But critics like Walker see NASA's new sales career as less than a meteoric rise to the top. "My perception is there has not been very much effort put forward by NASA on the commercialization of the space station," he says. "Therefore, the commercial community has been left outside of the planning and is skeptical of what's going on." That skepticism is shared by Diana Josephson, marketing director for Arianespace (the European company managing the French-built Ariane rocket launcher) and a former top official at the National Oceanic and Atmospheric Administration (NOAA). Awarded a Commerce Department gold medal for her role in the transfer of the remote-sensing Landat system (see sidebar) from NASA to NOAA, Josephson recently told the Washington, D.C.-based Women in Aerospace group that NASA's "tunnel-vision" approach to selling space "suffers from the difficulty...of no one there having commercial experience."

Nonetheless, NASA's inexperience in marketing is accompanied by the titillating siccess of space-based experimentation showing industrial potential. Work by crew members on Skylab, launched in 1973, and on space shuttle flights beginning in 1981 suggested commercial applications of microgravity and the superior vacuums attainable in space. Over the years, such research has shown industry new ways to process materials, produce drugs and build electronic equipment -- without promising them commercial success.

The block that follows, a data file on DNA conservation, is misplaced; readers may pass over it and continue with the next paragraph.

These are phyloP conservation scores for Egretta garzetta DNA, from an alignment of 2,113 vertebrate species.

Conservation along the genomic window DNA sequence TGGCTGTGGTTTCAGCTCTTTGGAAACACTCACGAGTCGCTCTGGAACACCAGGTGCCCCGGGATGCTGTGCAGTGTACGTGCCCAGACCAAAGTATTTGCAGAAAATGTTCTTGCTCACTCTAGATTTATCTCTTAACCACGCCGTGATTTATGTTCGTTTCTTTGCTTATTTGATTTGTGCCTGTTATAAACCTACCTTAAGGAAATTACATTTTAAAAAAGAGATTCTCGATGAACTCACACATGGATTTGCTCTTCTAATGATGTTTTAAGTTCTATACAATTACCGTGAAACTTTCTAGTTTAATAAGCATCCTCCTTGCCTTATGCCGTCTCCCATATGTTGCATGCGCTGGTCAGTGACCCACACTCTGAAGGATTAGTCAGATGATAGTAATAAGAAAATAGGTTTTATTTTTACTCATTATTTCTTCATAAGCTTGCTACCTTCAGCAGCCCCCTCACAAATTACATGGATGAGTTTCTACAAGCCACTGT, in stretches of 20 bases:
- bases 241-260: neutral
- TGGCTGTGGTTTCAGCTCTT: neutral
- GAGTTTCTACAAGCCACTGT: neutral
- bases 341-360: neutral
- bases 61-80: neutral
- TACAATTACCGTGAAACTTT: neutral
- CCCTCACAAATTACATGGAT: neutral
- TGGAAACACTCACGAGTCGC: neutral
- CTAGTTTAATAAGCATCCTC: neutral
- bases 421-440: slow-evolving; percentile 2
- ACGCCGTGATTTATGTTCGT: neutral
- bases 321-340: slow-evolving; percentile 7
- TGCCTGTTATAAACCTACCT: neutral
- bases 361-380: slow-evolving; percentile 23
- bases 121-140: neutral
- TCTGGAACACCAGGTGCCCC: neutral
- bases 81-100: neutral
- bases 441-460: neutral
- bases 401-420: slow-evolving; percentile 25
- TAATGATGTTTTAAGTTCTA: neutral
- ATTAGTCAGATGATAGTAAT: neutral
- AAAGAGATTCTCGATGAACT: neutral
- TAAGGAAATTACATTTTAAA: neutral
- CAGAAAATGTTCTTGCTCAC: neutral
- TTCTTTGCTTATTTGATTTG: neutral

Private investing would mean "big bucks" over a long period, and the risks would be sky-high. Stanley Weiss, a vice-president of the Burbank, Calif.-based Lockheed Corp., pointed out at a hearing Sept. 18 of the Reagan-appointed National Commission on Space in Washington, D.C., that "until undue risks are eliminated and markets and minimum returns on investment assured, government must provide the nurturing basis for commercial business [in space]." Josephson, who supports federal development of products with commercial potential, feels the "real nuclear problem" will be technology transfer.

For NASA, however, attracting companies with investment capital is not easy. "We're competing with the shopping center and other things with a high return [on investments]," Moore explains. "So [a space-made product] has to have a very high return. The transportation costs are horrendous." According to Fairfield, Conn., space investment analyst William Claybaugh, transportation costs will have to fall below $100 a pound before NASA starts "tapping into the real mass market of space travel," and to $50 a pound before materials processing in space is cost-effective.